To evaluate the clinical course, treatment modality, factors affecting the epithelization period, and visual outcome in patients with topical anesthetic abuse keratopathy.
The medical records of 19 patients with a confirmed diagnosis of topical anesthetic abuse keratopathy were retrospectively examined; occupation, initiating event, biomicroscopic findings, treatment modality, epithelization period, and best-corrected visual acuity (BCVA) were noted. The Wilcoxon signed rank test was used to compare BCVA before and after treatment; P values <0.05 were considered statistically significant.
In all, 26 eyes in 19 men aged 21-44 (mean age: 31 ± 6) years were included. Initiating events included exposure to arc welding flash (8 patients), metallic foreign body injury (8 patients), and chemical injury (3 patients). On admission to hospital, 10 patients (52.6%) reported that they were using topical anesthetics. Upon admission to the hospital, 10 patients (52.6%) self reported that they were using topical anesthetics. The remaining 9 subjects were discovered to be using topical anaesthetic drops during hospitalization. Twelve patients (63.2%) were found to continue using these agents during their hospitalization. Oval corneal epithelial defect, stromal infiltrate, ring-shaped keratitis, and hypopyon were noted in 100%, 46.2%, 57.7%, and 42.3% of the eyes, respectively. Topical antibiotics (fluoroquinolones or combined fortified cephalosporins and aminoglycosides), preservative-free lubricants/autologous serum, and bandage contact lens/eye patches were used for treatment. Mean epithelization period was 19.96 ± 11.16 days (range: 6-50 days). Mean pretreatment and posttreatment BCVA was 0.12 ± 0.16 (range: 0.001-0.7) and 0.66 ± 0.30 (range: 0.0-1.0), respectively (P < 0.001).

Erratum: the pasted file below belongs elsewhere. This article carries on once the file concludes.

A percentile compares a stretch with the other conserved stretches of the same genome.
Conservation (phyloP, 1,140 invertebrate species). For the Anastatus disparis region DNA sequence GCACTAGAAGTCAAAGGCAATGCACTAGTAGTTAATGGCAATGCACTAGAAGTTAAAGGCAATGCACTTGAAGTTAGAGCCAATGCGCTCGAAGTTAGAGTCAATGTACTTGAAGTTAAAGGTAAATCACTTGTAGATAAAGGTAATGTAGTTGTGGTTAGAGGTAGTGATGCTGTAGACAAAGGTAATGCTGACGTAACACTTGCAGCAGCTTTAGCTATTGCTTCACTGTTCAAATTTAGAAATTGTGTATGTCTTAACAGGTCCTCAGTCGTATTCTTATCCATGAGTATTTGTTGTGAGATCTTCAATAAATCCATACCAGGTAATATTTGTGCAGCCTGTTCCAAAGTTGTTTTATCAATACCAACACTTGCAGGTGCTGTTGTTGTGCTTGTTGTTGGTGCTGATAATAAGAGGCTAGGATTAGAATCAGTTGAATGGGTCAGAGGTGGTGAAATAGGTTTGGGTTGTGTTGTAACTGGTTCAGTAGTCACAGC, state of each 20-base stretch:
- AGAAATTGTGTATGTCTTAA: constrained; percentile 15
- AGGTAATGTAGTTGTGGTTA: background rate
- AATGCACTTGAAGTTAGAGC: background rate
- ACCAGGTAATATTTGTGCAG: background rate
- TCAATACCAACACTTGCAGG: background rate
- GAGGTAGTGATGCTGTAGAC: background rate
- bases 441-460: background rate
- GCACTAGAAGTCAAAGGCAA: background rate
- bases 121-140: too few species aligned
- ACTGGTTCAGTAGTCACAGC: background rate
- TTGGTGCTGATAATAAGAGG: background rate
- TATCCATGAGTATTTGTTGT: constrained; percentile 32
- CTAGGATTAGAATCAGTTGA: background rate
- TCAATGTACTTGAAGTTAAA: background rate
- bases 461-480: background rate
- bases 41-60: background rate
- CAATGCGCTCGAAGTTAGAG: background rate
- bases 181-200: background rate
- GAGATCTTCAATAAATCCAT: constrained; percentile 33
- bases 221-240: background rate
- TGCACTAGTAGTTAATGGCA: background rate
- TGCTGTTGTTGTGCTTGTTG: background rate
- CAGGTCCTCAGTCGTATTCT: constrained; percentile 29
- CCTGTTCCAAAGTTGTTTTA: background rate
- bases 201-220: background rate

Ophthalmologists should be suspicious of topical anesthetic abuse keratopathy in young male manual laborers specialized in welding business and foundry work presenting with persistent epithelial defects, ring-shaped keratitis, and accompanying severe ocular pain.